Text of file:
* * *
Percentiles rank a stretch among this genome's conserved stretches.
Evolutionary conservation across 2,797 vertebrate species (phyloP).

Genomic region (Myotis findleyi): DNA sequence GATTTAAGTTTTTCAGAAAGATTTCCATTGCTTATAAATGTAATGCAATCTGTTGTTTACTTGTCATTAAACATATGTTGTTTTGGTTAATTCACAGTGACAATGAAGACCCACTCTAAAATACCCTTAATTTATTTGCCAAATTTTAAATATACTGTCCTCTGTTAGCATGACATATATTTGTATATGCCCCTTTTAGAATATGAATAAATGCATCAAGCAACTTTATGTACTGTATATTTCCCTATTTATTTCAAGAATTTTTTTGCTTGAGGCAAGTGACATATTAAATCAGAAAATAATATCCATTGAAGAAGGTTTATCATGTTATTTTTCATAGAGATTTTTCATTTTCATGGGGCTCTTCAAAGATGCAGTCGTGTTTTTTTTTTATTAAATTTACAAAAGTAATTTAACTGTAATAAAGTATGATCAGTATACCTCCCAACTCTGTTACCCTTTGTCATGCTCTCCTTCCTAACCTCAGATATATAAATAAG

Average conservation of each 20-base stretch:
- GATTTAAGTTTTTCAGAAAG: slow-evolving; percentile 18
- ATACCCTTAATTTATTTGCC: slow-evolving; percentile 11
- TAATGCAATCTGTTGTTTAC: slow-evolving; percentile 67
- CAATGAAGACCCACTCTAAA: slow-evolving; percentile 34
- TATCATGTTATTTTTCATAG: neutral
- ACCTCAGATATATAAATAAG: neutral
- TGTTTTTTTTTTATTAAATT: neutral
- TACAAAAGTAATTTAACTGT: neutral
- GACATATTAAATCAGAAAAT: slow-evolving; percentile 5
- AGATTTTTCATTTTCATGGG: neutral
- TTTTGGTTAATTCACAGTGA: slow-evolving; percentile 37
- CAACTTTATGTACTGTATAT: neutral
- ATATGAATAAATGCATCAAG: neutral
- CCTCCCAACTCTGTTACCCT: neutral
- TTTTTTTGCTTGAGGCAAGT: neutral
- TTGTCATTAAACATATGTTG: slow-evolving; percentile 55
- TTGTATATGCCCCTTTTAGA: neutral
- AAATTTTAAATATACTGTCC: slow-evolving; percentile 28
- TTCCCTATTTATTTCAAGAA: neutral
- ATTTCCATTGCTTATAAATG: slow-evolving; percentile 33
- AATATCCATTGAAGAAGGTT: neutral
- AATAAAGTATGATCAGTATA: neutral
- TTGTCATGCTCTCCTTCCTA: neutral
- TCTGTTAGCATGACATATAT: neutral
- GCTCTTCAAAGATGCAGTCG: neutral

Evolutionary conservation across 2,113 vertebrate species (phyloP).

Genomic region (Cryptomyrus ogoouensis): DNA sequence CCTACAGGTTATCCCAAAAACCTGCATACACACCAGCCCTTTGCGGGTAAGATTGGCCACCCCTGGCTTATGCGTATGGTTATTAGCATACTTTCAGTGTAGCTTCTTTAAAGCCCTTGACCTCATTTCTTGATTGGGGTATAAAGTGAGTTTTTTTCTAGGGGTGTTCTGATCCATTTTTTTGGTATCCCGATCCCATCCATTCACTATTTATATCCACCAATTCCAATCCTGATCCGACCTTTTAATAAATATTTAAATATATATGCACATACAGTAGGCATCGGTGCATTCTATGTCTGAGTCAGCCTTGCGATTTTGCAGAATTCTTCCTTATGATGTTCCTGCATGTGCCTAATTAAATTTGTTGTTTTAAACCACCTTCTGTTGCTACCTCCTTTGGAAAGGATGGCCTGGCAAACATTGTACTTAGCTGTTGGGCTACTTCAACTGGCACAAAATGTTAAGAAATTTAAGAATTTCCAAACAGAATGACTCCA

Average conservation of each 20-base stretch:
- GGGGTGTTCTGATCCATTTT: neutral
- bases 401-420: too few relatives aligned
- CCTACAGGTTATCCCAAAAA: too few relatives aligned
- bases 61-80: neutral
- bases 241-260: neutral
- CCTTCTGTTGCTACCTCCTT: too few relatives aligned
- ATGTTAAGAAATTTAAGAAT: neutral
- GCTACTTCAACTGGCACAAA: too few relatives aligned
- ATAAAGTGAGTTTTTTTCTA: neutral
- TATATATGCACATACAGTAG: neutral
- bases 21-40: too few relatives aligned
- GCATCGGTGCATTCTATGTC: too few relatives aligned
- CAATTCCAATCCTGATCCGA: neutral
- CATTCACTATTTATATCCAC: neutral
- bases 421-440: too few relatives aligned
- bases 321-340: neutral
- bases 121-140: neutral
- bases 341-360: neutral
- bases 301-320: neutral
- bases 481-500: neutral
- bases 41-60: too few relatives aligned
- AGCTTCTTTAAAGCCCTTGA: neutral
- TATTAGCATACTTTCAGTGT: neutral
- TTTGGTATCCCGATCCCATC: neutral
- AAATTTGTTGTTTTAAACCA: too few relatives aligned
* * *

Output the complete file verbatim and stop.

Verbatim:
Percentiles rank a stretch among this genome's conserved stretches.
Evolutionary conservation across 2,797 vertebrate species (phyloP).

Genomic region (Myotis findleyi): DNA sequence GATTTAAGTTTTTCAGAAAGATTTCCATTGCTTATAAATGTAATGCAATCTGTTGTTTACTTGTCATTAAACATATGTTGTTTTGGTTAATTCACAGTGACAATGAAGACCCACTCTAAAATACCCTTAATTTATTTGCCAAATTTTAAATATACTGTCCTCTGTTAGCATGACATATATTTGTATATGCCCCTTTTAGAATATGAATAAATGCATCAAGCAACTTTATGTACTGTATATTTCCCTATTTATTTCAAGAATTTTTTTGCTTGAGGCAAGTGACATATTAAATCAGAAAATAATATCCATTGAAGAAGGTTTATCATGTTATTTTTCATAGAGATTTTTCATTTTCATGGGGCTCTTCAAAGATGCAGTCGTGTTTTTTTTTTATTAAATTTACAAAAGTAATTTAACTGTAATAAAGTATGATCAGTATACCTCCCAACTCTGTTACCCTTTGTCATGCTCTCCTTCCTAACCTCAGATATATAAATAAG

Average conservation of each 20-base stretch:
- GATTTAAGTTTTTCAGAAAG: slow-evolving; percentile 18
- ATACCCTTAATTTATTTGCC: slow-evolving; percentile 11
- TAATGCAATCTGTTGTTTAC: slow-evolving; percentile 67
- CAATGAAGACCCACTCTAAA: slow-evolving; percentile 34
- TATCATGTTATTTTTCATAG: neutral
- ACCTCAGATATATAAATAAG: neutral
- TGTTTTTTTTTTATTAAATT: neutral
- TACAAAAGTAATTTAACTGT: neutral
- GACATATTAAATCAGAAAAT: slow-evolving; percentile 5
- AGATTTTTCATTTTCATGGG: neutral
- TTTTGGTTAATTCACAGTGA: slow-evolving; percentile 37
- CAACTTTATGTACTGTATAT: neutral
- ATATGAATAAATGCATCAAG: neutral
- CCTCCCAACTCTGTTACCCT: neutral
- TTTTTTTGCTTGAGGCAAGT: neutral
- TTGTCATTAAACATATGTTG: slow-evolving; percentile 55
- TTGTATATGCCCCTTTTAGA: neutral
- AAATTTTAAATATACTGTCC: slow-evolving; percentile 28
- TTCCCTATTTATTTCAAGAA: neutral
- ATTTCCATTGCTTATAAATG: slow-evolving; percentile 33
- AATATCCATTGAAGAAGGTT: neutral
- AATAAAGTATGATCAGTATA: neutral
- TTGTCATGCTCTCCTTCCTA: neutral
- TCTGTTAGCATGACATATAT: neutral
- GCTCTTCAAAGATGCAGTCG: neutral

Evolutionary conservation across 2,113 vertebrate species (phyloP).

Genomic region (Cryptomyrus ogoouensis): DNA sequence CCTACAGGTTATCCCAAAAACCTGCATACACACCAGCCCTTTGCGGGTAAGATTGGCCACCCCTGGCTTATGCGTATGGTTATTAGCATACTTTCAGTGTAGCTTCTTTAAAGCCCTTGACCTCATTTCTTGATTGGGGTATAAAGTGAGTTTTTTTCTAGGGGTGTTCTGATCCATTTTTTTGGTATCCCGATCCCATCCATTCACTATTTATATCCACCAATTCCAATCCTGATCCGACCTTTTAATAAATATTTAAATATATATGCACATACAGTAGGCATCGGTGCATTCTATGTCTGAGTCAGCCTTGCGATTTTGCAGAATTCTTCCTTATGATGTTCCTGCATGTGCCTAATTAAATTTGTTGTTTTAAACCACCTTCTGTTGCTACCTCCTTTGGAAAGGATGGCCTGGCAAACATTGTACTTAGCTGTTGGGCTACTTCAACTGGCACAAAATGTTAAGAAATTTAAGAATTTCCAAACAGAATGACTCCA

Average conservation of each 20-base stretch:
- GGGGTGTTCTGATCCATTTT: neutral
- bases 401-420: too few relatives aligned
- CCTACAGGTTATCCCAAAAA: too few relatives aligned
- bases 61-80: neutral
- bases 241-260: neutral
- CCTTCTGTTGCTACCTCCTT: too few relatives aligned
- ATGTTAAGAAATTTAAGAAT: neutral
- GCTACTTCAACTGGCACAAA: too few relatives aligned
- ATAAAGTGAGTTTTTTTCTA: neutral
- TATATATGCACATACAGTAG: neutral
- bases 21-40: too few relatives aligned
- GCATCGGTGCATTCTATGTC: too few relatives aligned
- CAATTCCAATCCTGATCCGA: neutral
- CATTCACTATTTATATCCAC: neutral
- bases 421-440: too few relatives aligned
- bases 321-340: neutral
- bases 121-140: neutral
- bases 341-360: neutral
- bases 301-320: neutral
- bases 481-500: neutral
- bases 41-60: too few relatives aligned
- AGCTTCTTTAAAGCCCTTGA: neutral
- TATTAGCATACTTTCAGTGT: neutral
- TTTGGTATCCCGATCCCATC: neutral
- AAATTTGTTGTTTTAAACCA: too few relatives aligned